So I spoke up and said "I do distance running. About how far down the trail is she?"
"Just give me the medicine." And as he went to search for it in his car it gave me just the right amount of time to grab 2 bottles of water.
He couldn't find the medicine in her bag so I just strapped the thing to my back and took off, hard, way too hard. About half a mile into it I realized how dry the air was - it was like breathing in chalk and I was weezing loud. I had exercise induced asthma from 7th-9th grade, and I had flashbacks to the horrible coughing spells I used to have, and I was wondered if I would need medical attention. But I kept going, and eventually I hit a spot that was too steep to run, so I opened a bottle and had just enough time to let my throat recover before it was time to run again. And I start back up but it hurts so much to breathe, and I twist my ankle and cry out into the wilderness - but I just tell myself KEEP GOING and I pray that she's around the next turn, the next turn, okay maybe the next one and then finally I see her and she's being helped by several people and I just drop the bag at their feet and say "MEDICINE!"
But luckily she was already okay. There had been a guy furthur up the trail who'd had wilderness rescue training and knew she had heat exhaustion and had gotten her into the stream running nearby to cool her body temperature down. She was speaking in complete sentences again. I was just so happy she was okay...I walked ahead of the group nearly crying, both because of how happy I was and because I was in so much pain (why do I have a moment like that on every trip?). On my way back some people I'd passed up gave me a Gatorade and it made me so happy...and then the husband caught me coming back up the trail, and I got to tell him his wife was all right.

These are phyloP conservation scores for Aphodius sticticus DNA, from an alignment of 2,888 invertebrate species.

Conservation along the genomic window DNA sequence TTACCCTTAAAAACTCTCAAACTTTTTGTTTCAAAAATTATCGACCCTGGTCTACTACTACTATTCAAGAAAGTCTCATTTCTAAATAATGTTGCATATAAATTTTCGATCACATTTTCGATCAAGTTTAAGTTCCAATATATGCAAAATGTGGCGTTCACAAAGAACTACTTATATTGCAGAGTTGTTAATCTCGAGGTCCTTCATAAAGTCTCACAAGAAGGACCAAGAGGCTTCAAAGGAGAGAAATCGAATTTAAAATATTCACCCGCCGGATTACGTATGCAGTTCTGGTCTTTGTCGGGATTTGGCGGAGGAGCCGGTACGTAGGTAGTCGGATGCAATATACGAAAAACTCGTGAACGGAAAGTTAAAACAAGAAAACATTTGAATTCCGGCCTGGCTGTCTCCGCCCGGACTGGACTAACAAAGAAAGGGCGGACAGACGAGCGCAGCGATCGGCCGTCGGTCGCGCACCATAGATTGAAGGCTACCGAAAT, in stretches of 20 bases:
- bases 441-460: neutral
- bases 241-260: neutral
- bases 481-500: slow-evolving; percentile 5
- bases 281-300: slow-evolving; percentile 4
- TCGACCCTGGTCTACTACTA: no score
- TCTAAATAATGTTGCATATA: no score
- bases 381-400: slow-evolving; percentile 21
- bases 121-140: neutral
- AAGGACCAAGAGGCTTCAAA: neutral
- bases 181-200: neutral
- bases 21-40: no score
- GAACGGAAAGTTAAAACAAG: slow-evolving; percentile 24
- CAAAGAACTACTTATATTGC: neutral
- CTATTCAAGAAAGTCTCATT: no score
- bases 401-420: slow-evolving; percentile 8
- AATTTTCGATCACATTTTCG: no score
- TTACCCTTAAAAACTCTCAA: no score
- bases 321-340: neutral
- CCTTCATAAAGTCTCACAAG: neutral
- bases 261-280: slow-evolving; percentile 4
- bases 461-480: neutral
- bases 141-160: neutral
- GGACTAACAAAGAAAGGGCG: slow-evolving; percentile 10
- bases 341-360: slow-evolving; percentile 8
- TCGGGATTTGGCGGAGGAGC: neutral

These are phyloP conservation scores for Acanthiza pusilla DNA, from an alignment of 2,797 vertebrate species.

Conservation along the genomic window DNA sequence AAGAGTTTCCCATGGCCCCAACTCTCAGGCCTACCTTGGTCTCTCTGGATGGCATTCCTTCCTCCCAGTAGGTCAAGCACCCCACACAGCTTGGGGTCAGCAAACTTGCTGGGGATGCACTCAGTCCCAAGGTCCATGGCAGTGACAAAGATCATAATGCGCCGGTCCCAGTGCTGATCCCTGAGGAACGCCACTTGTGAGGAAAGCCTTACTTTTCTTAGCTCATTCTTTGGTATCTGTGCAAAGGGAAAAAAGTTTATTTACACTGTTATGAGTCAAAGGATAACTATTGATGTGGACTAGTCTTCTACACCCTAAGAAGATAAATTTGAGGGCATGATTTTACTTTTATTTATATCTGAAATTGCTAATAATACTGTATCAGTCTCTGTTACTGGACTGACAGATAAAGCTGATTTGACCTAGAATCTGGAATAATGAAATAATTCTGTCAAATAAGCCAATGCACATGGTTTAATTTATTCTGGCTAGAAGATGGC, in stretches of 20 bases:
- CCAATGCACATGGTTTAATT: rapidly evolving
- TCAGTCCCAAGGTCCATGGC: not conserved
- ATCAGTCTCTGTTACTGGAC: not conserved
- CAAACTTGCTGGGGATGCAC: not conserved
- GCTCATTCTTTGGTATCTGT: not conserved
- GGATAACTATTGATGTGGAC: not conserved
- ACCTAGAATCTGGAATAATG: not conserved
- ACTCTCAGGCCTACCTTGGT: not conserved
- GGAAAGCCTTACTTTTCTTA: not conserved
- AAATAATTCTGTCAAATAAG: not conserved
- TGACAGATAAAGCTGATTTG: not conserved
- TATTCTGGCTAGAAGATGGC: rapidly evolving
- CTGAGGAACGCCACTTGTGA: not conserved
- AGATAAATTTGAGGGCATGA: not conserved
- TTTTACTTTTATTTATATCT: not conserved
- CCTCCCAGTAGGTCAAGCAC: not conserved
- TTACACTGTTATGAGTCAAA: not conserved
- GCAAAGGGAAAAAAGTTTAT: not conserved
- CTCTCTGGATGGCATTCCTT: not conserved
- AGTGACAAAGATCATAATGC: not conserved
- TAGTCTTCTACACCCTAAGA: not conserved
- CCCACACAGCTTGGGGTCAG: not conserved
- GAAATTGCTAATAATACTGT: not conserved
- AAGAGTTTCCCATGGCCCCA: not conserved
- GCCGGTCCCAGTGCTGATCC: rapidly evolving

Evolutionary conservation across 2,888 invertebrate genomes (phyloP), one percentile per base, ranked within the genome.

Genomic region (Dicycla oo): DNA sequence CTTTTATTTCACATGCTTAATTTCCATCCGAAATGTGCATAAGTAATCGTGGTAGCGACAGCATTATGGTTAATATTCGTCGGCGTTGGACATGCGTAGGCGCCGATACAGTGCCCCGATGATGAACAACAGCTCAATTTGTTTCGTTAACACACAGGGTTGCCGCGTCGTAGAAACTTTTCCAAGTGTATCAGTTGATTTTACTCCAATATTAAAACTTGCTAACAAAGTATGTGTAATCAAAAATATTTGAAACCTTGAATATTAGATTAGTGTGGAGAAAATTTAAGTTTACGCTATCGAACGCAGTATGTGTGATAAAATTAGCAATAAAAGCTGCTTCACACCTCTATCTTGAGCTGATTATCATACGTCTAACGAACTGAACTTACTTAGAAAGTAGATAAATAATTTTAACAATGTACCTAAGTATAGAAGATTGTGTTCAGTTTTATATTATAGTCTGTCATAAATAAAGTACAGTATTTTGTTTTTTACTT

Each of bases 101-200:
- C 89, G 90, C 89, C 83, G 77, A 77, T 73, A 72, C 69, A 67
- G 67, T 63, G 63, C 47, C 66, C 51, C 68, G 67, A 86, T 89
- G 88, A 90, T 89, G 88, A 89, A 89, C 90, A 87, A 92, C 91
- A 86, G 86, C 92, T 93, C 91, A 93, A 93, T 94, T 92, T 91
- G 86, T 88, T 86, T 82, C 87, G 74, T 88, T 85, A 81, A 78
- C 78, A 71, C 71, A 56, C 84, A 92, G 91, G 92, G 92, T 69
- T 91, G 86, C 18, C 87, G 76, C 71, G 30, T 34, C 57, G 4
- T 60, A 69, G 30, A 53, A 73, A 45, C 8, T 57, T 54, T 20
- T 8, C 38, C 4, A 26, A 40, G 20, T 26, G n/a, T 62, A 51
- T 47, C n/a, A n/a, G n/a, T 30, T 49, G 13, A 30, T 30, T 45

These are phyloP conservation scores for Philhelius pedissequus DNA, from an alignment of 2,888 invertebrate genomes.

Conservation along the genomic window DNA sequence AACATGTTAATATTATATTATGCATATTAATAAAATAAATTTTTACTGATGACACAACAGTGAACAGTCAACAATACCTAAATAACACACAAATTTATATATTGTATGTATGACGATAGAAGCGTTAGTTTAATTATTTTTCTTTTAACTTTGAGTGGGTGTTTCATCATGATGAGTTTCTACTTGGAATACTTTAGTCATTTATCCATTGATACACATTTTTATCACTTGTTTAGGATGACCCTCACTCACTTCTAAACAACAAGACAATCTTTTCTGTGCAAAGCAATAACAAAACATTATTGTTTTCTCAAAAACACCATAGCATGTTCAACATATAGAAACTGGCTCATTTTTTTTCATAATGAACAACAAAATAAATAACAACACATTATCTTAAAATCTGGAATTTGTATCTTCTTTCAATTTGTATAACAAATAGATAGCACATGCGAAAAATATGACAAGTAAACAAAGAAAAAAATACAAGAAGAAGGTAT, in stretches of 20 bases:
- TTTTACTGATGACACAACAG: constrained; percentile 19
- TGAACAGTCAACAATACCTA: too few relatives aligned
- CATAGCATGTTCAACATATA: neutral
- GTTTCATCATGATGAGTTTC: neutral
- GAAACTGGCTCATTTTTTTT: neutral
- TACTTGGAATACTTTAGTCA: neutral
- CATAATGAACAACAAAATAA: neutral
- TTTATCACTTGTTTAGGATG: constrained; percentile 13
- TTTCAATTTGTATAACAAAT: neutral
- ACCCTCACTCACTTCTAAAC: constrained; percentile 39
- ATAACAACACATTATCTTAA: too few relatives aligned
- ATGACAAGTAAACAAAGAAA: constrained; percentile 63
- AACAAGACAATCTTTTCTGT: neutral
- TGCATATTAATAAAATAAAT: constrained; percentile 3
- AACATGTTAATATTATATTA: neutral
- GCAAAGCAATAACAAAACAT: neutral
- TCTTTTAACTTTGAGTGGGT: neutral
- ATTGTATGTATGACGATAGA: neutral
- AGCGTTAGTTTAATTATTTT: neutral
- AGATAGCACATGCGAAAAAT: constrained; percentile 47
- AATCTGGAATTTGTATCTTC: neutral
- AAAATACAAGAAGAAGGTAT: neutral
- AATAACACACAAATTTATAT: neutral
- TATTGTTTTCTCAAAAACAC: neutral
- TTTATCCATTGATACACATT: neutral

I kept getting placed in the places where I needed to be on this trip. Someone asked me on the way back up what had happened and looked really surprised when they found out I didn't know the people - and I just thought I've been helped so much by people I don't know. I had to do this. I needed to be tested like this, to hurt and yet to push through it knowing I could help someone.
The day before I left on my trip 2 of my friends (Andrew & Samantha) got married, and the verse at their wedding was from 1 Corinthians - to paraphrase, "if I do all these great things, but do not have love, I have nothing." And in looking back on the last 2 trips west I've taken, I've been driven by love both times - the greatest destinations have not been landmarks, they've been the moments shared with my family in Seattle & California. They've been those moments where I've really connected with strangers, too. And so if I've learned anything on these travels, if I need to make any more great changes in my life, I resolve that love will be at the center of this transformation, that love will guide my heart and that I'll live with more love for others in my day to day life.
So now actually comes the part where I have to do it...but I think I'm ready.
Note: I just googled 'parkour los angeles daniel' and found out the guy who helped me was Daniel Ilabaca (Twitter), apparently one of the most respected athletes in the world at parkour and freewalking.